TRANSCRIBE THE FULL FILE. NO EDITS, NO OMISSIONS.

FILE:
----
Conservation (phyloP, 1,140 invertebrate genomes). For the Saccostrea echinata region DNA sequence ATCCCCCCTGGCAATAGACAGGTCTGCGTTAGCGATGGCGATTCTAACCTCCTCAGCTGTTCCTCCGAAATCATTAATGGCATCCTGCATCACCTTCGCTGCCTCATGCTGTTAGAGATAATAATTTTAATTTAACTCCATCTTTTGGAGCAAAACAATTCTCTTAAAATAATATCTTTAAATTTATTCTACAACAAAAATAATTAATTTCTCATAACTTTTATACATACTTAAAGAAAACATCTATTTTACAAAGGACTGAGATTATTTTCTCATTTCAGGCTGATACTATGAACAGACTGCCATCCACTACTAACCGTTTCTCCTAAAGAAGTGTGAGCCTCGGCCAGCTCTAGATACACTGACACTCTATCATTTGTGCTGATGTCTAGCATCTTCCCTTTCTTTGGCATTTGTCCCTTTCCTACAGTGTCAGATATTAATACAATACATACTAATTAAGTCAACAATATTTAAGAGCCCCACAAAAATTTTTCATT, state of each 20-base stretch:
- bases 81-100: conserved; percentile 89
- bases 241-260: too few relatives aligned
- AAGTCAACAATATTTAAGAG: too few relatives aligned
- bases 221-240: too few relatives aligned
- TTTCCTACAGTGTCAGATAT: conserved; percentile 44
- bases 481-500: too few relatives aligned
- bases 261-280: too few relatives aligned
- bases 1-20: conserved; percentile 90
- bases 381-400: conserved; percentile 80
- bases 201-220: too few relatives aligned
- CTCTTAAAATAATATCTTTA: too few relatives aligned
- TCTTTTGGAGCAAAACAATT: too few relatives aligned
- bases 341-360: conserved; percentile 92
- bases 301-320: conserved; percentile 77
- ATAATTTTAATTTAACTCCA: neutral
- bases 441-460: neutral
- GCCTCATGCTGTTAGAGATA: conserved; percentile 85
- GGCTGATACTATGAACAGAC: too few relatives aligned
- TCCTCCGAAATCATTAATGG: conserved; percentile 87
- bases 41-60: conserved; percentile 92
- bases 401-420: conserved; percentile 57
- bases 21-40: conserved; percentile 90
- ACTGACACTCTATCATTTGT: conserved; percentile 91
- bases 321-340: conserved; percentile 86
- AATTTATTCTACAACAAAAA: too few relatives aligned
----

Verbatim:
Conservation (phyloP, 1,140 invertebrate genomes). For the Saccostrea echinata region DNA sequence ATCCCCCCTGGCAATAGACAGGTCTGCGTTAGCGATGGCGATTCTAACCTCCTCAGCTGTTCCTCCGAAATCATTAATGGCATCCTGCATCACCTTCGCTGCCTCATGCTGTTAGAGATAATAATTTTAATTTAACTCCATCTTTTGGAGCAAAACAATTCTCTTAAAATAATATCTTTAAATTTATTCTACAACAAAAATAATTAATTTCTCATAACTTTTATACATACTTAAAGAAAACATCTATTTTACAAAGGACTGAGATTATTTTCTCATTTCAGGCTGATACTATGAACAGACTGCCATCCACTACTAACCGTTTCTCCTAAAGAAGTGTGAGCCTCGGCCAGCTCTAGATACACTGACACTCTATCATTTGTGCTGATGTCTAGCATCTTCCCTTTCTTTGGCATTTGTCCCTTTCCTACAGTGTCAGATATTAATACAATACATACTAATTAAGTCAACAATATTTAAGAGCCCCACAAAAATTTTTCATT, state of each 20-base stretch:
- bases 81-100: conserved; percentile 89
- bases 241-260: too few relatives aligned
- AAGTCAACAATATTTAAGAG: too few relatives aligned
- bases 221-240: too few relatives aligned
- TTTCCTACAGTGTCAGATAT: conserved; percentile 44
- bases 481-500: too few relatives aligned
- bases 261-280: too few relatives aligned
- bases 1-20: conserved; percentile 90
- bases 381-400: conserved; percentile 80
- bases 201-220: too few relatives aligned
- CTCTTAAAATAATATCTTTA: too few relatives aligned
- TCTTTTGGAGCAAAACAATT: too few relatives aligned
- bases 341-360: conserved; percentile 92
- bases 301-320: conserved; percentile 77
- ATAATTTTAATTTAACTCCA: neutral
- bases 441-460: neutral
- GCCTCATGCTGTTAGAGATA: conserved; percentile 85
- GGCTGATACTATGAACAGAC: too few relatives aligned
- TCCTCCGAAATCATTAATGG: conserved; percentile 87
- bases 41-60: conserved; percentile 92
- bases 401-420: conserved; percentile 57
- bases 21-40: conserved; percentile 90
- ACTGACACTCTATCATTTGT: conserved; percentile 91
- bases 321-340: conserved; percentile 86
- AATTTATTCTACAACAAAAA: too few relatives aligned